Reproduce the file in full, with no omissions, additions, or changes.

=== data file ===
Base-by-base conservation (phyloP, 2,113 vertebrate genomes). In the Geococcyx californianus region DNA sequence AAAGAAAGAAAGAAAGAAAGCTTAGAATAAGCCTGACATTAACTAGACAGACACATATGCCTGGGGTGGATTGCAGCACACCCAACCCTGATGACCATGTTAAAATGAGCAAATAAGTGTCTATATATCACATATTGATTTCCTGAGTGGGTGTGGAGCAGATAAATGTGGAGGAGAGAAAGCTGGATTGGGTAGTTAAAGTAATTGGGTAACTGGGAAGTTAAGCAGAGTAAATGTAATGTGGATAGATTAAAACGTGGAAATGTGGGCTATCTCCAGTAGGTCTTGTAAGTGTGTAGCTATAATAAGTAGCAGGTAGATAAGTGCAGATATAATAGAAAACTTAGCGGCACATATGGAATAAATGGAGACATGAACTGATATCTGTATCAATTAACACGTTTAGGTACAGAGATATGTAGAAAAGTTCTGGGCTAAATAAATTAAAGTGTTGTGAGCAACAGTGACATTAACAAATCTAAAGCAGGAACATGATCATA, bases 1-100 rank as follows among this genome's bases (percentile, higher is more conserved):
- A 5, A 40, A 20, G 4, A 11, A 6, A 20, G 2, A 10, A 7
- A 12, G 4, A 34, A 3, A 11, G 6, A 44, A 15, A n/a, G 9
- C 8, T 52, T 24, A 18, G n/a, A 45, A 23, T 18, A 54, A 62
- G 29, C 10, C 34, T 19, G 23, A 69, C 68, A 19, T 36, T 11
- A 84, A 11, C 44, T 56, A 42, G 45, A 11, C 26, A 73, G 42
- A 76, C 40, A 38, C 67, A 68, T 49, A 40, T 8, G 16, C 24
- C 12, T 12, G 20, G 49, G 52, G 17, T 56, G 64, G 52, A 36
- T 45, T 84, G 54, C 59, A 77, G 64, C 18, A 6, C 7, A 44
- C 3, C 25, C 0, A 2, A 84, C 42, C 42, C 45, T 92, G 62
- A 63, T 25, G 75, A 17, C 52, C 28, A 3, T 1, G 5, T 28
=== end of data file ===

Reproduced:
Base-by-base conservation (phyloP, 2,113 vertebrate genomes). In the Geococcyx californianus region DNA sequence AAAGAAAGAAAGAAAGAAAGCTTAGAATAAGCCTGACATTAACTAGACAGACACATATGCCTGGGGTGGATTGCAGCACACCCAACCCTGATGACCATGTTAAAATGAGCAAATAAGTGTCTATATATCACATATTGATTTCCTGAGTGGGTGTGGAGCAGATAAATGTGGAGGAGAGAAAGCTGGATTGGGTAGTTAAAGTAATTGGGTAACTGGGAAGTTAAGCAGAGTAAATGTAATGTGGATAGATTAAAACGTGGAAATGTGGGCTATCTCCAGTAGGTCTTGTAAGTGTGTAGCTATAATAAGTAGCAGGTAGATAAGTGCAGATATAATAGAAAACTTAGCGGCACATATGGAATAAATGGAGACATGAACTGATATCTGTATCAATTAACACGTTTAGGTACAGAGATATGTAGAAAAGTTCTGGGCTAAATAAATTAAAGTGTTGTGAGCAACAGTGACATTAACAAATCTAAAGCAGGAACATGATCATA, bases 1-100 rank as follows among this genome's bases (percentile, higher is more conserved):
- A 5, A 40, A 20, G 4, A 11, A 6, A 20, G 2, A 10, A 7
- A 12, G 4, A 34, A 3, A 11, G 6, A 44, A 15, A n/a, G 9
- C 8, T 52, T 24, A 18, G n/a, A 45, A 23, T 18, A 54, A 62
- G 29, C 10, C 34, T 19, G 23, A 69, C 68, A 19, T 36, T 11
- A 84, A 11, C 44, T 56, A 42, G 45, A 11, C 26, A 73, G 42
- A 76, C 40, A 38, C 67, A 68, T 49, A 40, T 8, G 16, C 24
- C 12, T 12, G 20, G 49, G 52, G 17, T 56, G 64, G 52, A 36
- T 45, T 84, G 54, C 59, A 77, G 64, C 18, A 6, C 7, A 44
- C 3, C 25, C 0, A 2, A 84, C 42, C 42, C 45, T 92, G 62
- A 63, T 25, G 75, A 17, C 52, C 28, A 3, T 1, G 5, T 28